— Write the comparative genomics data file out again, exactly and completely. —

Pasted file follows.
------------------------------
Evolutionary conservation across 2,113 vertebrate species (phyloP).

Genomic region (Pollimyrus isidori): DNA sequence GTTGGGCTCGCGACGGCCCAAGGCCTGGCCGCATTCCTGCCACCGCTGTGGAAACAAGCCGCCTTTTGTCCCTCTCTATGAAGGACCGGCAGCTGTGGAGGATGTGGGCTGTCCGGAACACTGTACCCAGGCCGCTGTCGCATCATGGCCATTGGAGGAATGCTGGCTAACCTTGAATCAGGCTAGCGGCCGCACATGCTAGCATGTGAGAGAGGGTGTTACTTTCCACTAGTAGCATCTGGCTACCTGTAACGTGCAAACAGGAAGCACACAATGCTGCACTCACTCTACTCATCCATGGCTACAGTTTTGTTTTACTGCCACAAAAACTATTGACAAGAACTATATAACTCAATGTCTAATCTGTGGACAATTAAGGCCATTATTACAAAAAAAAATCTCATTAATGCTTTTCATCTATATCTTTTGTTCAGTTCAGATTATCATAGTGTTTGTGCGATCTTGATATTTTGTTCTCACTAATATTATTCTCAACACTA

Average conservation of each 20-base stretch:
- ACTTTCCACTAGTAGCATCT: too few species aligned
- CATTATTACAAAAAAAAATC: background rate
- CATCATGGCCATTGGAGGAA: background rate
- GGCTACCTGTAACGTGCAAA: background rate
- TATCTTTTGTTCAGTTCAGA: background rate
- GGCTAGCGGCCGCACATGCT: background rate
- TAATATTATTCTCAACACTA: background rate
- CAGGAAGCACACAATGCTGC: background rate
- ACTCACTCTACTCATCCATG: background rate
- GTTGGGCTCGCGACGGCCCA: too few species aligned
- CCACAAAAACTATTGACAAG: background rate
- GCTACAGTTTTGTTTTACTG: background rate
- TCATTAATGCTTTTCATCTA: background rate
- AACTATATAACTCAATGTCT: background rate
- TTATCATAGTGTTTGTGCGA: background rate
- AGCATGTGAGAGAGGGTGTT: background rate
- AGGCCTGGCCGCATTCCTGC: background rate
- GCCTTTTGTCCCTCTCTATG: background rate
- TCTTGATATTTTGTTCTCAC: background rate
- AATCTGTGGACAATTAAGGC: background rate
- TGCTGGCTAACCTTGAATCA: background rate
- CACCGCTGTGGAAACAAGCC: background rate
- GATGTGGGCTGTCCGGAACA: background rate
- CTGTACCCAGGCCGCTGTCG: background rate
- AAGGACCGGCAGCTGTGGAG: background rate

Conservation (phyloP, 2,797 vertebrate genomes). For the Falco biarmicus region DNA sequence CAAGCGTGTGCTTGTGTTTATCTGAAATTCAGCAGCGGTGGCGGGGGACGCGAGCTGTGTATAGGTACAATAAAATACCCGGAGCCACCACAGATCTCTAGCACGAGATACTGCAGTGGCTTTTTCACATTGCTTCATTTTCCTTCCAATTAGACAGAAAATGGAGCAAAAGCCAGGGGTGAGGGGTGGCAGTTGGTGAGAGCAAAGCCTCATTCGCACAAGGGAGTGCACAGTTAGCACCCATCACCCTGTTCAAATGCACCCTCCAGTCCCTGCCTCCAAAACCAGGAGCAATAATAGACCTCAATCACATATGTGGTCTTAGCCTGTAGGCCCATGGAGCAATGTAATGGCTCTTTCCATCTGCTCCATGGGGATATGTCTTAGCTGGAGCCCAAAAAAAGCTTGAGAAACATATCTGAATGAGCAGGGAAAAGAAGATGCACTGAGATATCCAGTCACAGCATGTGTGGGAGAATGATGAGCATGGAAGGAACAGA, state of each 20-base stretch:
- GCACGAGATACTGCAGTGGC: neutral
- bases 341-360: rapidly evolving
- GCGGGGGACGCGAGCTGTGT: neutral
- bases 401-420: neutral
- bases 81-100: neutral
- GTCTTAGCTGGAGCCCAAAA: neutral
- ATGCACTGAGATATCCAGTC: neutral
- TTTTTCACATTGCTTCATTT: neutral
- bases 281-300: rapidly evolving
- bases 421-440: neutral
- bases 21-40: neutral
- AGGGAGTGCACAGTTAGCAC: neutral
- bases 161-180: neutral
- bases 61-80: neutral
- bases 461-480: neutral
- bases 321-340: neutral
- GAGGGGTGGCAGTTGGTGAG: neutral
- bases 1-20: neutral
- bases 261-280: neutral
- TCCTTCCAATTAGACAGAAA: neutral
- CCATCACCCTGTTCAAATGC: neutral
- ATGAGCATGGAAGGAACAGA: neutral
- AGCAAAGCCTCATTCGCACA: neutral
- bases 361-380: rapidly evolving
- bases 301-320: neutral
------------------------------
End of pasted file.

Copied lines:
Evolutionary conservation across 2,113 vertebrate species (phyloP).

Genomic region (Pollimyrus isidori): DNA sequence GTTGGGCTCGCGACGGCCCAAGGCCTGGCCGCATTCCTGCCACCGCTGTGGAAACAAGCCGCCTTTTGTCCCTCTCTATGAAGGACCGGCAGCTGTGGAGGATGTGGGCTGTCCGGAACACTGTACCCAGGCCGCTGTCGCATCATGGCCATTGGAGGAATGCTGGCTAACCTTGAATCAGGCTAGCGGCCGCACATGCTAGCATGTGAGAGAGGGTGTTACTTTCCACTAGTAGCATCTGGCTACCTGTAACGTGCAAACAGGAAGCACACAATGCTGCACTCACTCTACTCATCCATGGCTACAGTTTTGTTTTACTGCCACAAAAACTATTGACAAGAACTATATAACTCAATGTCTAATCTGTGGACAATTAAGGCCATTATTACAAAAAAAAATCTCATTAATGCTTTTCATCTATATCTTTTGTTCAGTTCAGATTATCATAGTGTTTGTGCGATCTTGATATTTTGTTCTCACTAATATTATTCTCAACACTA

Average conservation of each 20-base stretch:
- ACTTTCCACTAGTAGCATCT: too few species aligned
- CATTATTACAAAAAAAAATC: background rate
- CATCATGGCCATTGGAGGAA: background rate
- GGCTACCTGTAACGTGCAAA: background rate
- TATCTTTTGTTCAGTTCAGA: background rate
- GGCTAGCGGCCGCACATGCT: background rate
- TAATATTATTCTCAACACTA: background rate
- CAGGAAGCACACAATGCTGC: background rate
- ACTCACTCTACTCATCCATG: background rate
- GTTGGGCTCGCGACGGCCCA: too few species aligned
- CCACAAAAACTATTGACAAG: background rate
- GCTACAGTTTTGTTTTACTG: background rate
- TCATTAATGCTTTTCATCTA: background rate
- AACTATATAACTCAATGTCT: background rate
- TTATCATAGTGTTTGTGCGA: background rate
- AGCATGTGAGAGAGGGTGTT: background rate
- AGGCCTGGCCGCATTCCTGC: background rate
- GCCTTTTGTCCCTCTCTATG: background rate
- TCTTGATATTTTGTTCTCAC: background rate
- AATCTGTGGACAATTAAGGC: background rate
- TGCTGGCTAACCTTGAATCA: background rate
- CACCGCTGTGGAAACAAGCC: background rate
- GATGTGGGCTGTCCGGAACA: background rate
- CTGTACCCAGGCCGCTGTCG: background rate
- AAGGACCGGCAGCTGTGGAG: background rate

Conservation (phyloP, 2,797 vertebrate genomes). For the Falco biarmicus region DNA sequence CAAGCGTGTGCTTGTGTTTATCTGAAATTCAGCAGCGGTGGCGGGGGACGCGAGCTGTGTATAGGTACAATAAAATACCCGGAGCCACCACAGATCTCTAGCACGAGATACTGCAGTGGCTTTTTCACATTGCTTCATTTTCCTTCCAATTAGACAGAAAATGGAGCAAAAGCCAGGGGTGAGGGGTGGCAGTTGGTGAGAGCAAAGCCTCATTCGCACAAGGGAGTGCACAGTTAGCACCCATCACCCTGTTCAAATGCACCCTCCAGTCCCTGCCTCCAAAACCAGGAGCAATAATAGACCTCAATCACATATGTGGTCTTAGCCTGTAGGCCCATGGAGCAATGTAATGGCTCTTTCCATCTGCTCCATGGGGATATGTCTTAGCTGGAGCCCAAAAAAAGCTTGAGAAACATATCTGAATGAGCAGGGAAAAGAAGATGCACTGAGATATCCAGTCACAGCATGTGTGGGAGAATGATGAGCATGGAAGGAACAGA, state of each 20-base stretch:
- GCACGAGATACTGCAGTGGC: neutral
- bases 341-360: rapidly evolving
- GCGGGGGACGCGAGCTGTGT: neutral
- bases 401-420: neutral
- bases 81-100: neutral
- GTCTTAGCTGGAGCCCAAAA: neutral
- ATGCACTGAGATATCCAGTC: neutral
- TTTTTCACATTGCTTCATTT: neutral
- bases 281-300: rapidly evolving
- bases 421-440: neutral
- bases 21-40: neutral
- AGGGAGTGCACAGTTAGCAC: neutral
- bases 161-180: neutral
- bases 61-80: neutral
- bases 461-480: neutral
- bases 321-340: neutral
- GAGGGGTGGCAGTTGGTGAG: neutral
- bases 1-20: neutral
- bases 261-280: neutral
- TCCTTCCAATTAGACAGAAA: neutral
- CCATCACCCTGTTCAAATGC: neutral
- ATGAGCATGGAAGGAACAGA: neutral
- AGCAAAGCCTCATTCGCACA: neutral
- bases 361-380: rapidly evolving
- bases 301-320: neutral